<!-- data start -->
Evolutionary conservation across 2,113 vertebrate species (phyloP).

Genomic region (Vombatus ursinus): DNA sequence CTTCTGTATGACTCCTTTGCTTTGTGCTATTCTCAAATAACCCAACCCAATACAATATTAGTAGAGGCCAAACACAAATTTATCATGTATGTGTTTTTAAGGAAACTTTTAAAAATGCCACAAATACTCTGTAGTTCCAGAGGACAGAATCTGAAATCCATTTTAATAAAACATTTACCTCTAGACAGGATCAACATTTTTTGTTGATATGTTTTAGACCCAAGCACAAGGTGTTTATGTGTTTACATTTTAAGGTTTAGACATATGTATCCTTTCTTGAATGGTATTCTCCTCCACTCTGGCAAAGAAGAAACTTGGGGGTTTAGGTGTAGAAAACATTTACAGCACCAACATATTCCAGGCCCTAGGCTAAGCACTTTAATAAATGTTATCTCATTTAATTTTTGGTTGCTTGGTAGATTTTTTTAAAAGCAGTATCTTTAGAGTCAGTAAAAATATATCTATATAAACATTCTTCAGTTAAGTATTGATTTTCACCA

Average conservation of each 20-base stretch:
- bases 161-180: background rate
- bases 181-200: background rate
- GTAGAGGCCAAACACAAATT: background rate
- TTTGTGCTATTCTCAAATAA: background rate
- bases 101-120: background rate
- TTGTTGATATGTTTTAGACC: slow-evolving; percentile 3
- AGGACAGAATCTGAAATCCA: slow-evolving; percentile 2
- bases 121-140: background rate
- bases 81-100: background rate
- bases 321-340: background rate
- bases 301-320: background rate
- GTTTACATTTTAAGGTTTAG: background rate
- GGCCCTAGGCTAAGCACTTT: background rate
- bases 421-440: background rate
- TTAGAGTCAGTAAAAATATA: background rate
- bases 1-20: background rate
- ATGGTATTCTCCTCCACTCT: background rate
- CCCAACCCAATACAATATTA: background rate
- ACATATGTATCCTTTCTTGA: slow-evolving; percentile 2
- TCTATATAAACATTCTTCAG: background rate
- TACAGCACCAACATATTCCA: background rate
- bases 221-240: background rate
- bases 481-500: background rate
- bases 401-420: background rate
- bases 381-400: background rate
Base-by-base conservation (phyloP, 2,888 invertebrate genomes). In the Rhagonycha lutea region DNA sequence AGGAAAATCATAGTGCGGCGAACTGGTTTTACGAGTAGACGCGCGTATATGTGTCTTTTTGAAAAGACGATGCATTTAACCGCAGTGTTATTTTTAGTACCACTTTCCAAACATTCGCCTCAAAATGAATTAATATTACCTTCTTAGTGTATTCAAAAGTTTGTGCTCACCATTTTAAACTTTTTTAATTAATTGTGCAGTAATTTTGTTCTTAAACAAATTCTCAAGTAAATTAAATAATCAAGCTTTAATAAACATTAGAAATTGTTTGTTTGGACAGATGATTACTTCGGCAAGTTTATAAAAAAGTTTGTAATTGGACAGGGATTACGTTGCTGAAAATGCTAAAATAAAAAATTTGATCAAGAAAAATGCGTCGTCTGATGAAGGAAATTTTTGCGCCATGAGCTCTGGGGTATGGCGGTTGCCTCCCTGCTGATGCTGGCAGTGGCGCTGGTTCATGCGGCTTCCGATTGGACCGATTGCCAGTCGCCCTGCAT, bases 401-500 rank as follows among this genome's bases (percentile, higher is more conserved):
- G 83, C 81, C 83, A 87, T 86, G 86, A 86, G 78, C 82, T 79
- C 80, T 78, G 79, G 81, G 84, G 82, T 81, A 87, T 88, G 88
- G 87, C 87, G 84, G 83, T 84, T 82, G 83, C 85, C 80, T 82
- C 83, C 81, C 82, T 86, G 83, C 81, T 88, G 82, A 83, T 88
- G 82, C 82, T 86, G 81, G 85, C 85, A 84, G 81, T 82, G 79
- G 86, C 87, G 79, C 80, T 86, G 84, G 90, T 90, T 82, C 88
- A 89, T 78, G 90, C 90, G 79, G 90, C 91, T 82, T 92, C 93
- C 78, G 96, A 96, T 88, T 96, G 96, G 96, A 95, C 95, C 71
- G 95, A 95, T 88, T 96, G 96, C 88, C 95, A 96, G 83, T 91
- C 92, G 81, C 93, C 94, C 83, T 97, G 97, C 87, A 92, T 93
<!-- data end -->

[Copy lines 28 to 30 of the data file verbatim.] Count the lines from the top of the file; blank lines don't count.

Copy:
- bases 381-400: background rate
Base-by-base conservation (phyloP, 2,888 invertebrate genomes). In the Rhagonycha lutea region DNA sequence AGGAAAATCATAGTGCGGCGAACTGGTTTTACGAGTAGACGCGCGTATATGTGTCTTTTTGAAAAGACGATGCATTTAACCGCAGTGTTATTTTTAGTACCACTTTCCAAACATTCGCCTCAAAATGAATTAATATTACCTTCTTAGTGTATTCAAAAGTTTGTGCTCACCATTTTAAACTTTTTTAATTAATTGTGCAGTAATTTTGTTCTTAAACAAATTCTCAAGTAAATTAAATAATCAAGCTTTAATAAACATTAGAAATTGTTTGTTTGGACAGATGATTACTTCGGCAAGTTTATAAAAAAGTTTGTAATTGGACAGGGATTACGTTGCTGAAAATGCTAAAATAAAAAATTTGATCAAGAAAAATGCGTCGTCTGATGAAGGAAATTTTTGCGCCATGAGCTCTGGGGTATGGCGGTTGCCTCCCTGCTGATGCTGGCAGTGGCGCTGGTTCATGCGGCTTCCGATTGGACCGATTGCCAGTCGCCCTGCAT, bases 401-500 rank as follows among this genome's bases (percentile, higher is more conserved):
- G 83, C 81, C 83, A 87, T 86, G 86, A 86, G 78, C 82, T 79